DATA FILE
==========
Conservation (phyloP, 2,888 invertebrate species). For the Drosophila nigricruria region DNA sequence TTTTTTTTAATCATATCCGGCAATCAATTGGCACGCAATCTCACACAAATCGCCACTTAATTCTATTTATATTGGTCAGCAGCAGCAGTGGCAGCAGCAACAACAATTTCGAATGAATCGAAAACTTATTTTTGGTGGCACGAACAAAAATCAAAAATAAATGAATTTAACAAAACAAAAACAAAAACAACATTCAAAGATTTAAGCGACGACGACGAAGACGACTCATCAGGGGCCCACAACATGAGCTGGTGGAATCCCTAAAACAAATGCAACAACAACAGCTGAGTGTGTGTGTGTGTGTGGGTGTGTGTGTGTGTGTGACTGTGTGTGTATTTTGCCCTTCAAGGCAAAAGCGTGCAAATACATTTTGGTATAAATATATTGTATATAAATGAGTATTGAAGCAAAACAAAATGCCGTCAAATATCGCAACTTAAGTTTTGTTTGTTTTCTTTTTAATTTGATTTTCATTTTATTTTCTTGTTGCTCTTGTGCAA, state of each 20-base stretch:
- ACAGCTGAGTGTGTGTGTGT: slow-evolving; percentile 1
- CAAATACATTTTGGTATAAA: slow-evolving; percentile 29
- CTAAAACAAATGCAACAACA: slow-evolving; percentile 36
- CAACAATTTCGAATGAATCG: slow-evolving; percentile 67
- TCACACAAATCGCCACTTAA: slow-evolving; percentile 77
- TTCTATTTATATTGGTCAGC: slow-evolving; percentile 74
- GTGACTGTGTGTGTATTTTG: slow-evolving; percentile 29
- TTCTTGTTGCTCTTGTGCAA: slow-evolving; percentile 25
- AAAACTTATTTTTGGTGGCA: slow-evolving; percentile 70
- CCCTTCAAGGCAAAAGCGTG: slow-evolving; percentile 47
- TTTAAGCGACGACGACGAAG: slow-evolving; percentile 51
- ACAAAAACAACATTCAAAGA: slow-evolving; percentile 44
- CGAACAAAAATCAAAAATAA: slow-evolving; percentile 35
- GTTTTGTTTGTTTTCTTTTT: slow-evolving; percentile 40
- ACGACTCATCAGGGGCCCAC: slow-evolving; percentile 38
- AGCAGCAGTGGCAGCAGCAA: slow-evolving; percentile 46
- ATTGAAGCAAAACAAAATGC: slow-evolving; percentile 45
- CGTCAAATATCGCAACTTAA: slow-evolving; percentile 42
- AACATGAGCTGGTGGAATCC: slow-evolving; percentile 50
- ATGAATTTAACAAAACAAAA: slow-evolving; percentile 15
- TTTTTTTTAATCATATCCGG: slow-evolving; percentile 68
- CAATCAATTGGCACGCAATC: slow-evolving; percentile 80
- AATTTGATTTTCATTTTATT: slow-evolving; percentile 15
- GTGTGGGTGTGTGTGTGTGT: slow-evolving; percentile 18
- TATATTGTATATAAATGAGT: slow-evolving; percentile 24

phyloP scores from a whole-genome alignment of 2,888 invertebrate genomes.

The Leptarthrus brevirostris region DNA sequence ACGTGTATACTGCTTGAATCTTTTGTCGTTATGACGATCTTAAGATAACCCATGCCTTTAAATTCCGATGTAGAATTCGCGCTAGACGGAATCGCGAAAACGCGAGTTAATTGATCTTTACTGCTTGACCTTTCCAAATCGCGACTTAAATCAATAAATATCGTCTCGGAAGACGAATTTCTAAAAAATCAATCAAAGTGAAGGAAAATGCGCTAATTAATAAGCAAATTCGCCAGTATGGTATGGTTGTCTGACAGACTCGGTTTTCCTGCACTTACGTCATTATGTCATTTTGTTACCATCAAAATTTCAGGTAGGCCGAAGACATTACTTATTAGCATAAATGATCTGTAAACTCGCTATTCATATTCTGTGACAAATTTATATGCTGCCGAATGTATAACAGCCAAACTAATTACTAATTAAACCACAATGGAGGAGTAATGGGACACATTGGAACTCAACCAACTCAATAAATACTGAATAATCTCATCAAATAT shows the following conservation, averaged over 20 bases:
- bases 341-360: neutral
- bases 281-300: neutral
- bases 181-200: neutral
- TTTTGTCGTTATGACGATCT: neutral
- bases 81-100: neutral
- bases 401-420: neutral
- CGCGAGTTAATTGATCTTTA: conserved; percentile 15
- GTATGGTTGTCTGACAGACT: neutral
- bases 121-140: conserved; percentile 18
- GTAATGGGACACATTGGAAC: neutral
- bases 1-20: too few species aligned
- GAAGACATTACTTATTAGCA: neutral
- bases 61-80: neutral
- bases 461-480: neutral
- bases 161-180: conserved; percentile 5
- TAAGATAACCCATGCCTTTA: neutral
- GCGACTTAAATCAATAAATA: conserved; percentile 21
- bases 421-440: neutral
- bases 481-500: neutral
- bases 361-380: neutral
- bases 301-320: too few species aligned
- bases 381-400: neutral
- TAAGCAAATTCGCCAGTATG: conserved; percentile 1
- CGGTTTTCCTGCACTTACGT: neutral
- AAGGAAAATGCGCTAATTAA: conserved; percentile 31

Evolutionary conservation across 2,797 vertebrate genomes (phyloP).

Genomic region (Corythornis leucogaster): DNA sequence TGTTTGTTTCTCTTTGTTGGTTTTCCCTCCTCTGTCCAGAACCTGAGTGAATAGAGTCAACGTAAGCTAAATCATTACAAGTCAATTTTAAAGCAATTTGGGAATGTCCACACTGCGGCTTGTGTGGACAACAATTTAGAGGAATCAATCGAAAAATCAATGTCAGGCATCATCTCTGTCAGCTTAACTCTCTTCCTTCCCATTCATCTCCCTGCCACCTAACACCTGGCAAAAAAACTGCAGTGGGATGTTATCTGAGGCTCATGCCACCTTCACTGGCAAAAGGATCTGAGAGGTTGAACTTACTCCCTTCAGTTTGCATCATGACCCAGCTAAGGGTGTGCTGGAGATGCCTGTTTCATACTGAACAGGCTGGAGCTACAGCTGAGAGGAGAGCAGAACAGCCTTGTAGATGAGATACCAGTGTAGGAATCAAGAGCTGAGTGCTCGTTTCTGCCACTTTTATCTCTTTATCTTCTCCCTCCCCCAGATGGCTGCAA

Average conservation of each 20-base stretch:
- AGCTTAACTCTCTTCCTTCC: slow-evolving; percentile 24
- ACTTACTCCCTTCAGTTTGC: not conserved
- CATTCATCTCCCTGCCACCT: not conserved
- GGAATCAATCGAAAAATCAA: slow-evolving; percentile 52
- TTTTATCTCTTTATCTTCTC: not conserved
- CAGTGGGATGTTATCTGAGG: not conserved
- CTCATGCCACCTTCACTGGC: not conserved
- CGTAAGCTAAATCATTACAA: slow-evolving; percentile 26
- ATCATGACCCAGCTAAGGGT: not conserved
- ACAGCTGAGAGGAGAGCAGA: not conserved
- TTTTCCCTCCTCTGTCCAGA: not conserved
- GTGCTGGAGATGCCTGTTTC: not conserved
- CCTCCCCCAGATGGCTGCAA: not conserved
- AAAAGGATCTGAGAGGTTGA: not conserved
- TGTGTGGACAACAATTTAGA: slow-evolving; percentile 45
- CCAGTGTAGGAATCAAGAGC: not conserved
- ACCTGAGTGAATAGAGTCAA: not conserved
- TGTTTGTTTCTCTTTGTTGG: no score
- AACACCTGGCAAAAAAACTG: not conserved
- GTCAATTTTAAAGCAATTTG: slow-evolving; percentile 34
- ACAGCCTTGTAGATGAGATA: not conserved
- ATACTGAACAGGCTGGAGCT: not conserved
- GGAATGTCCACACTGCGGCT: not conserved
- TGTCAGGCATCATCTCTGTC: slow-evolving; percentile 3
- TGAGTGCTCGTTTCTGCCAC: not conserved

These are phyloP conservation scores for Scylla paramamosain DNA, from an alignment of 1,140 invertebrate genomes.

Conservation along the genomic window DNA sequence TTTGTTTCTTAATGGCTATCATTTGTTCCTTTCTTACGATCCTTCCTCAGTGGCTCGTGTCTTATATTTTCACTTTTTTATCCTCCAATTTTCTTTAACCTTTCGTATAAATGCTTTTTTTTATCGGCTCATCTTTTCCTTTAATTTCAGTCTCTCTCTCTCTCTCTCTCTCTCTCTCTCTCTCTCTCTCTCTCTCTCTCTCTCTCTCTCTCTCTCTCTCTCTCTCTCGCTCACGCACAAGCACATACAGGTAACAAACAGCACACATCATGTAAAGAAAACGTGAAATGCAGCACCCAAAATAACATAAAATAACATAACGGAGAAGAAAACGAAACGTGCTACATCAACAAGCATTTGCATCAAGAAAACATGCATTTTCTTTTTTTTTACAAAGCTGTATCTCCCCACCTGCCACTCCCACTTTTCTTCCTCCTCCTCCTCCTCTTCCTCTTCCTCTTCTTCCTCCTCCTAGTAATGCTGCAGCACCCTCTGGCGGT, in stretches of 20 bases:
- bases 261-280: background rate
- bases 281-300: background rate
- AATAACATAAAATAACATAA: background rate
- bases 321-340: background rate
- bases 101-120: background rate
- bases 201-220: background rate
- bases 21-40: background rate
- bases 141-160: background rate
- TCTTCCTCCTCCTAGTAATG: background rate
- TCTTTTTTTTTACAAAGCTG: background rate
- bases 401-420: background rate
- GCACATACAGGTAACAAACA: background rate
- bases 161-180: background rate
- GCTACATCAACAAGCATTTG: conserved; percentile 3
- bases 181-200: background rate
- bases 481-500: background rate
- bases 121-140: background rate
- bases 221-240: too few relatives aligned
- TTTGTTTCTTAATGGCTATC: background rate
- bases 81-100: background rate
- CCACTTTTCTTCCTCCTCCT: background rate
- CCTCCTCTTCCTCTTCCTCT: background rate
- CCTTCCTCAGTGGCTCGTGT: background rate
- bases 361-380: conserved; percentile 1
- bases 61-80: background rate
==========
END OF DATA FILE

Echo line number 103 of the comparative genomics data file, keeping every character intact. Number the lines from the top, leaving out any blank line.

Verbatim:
- bases 81-100: background rate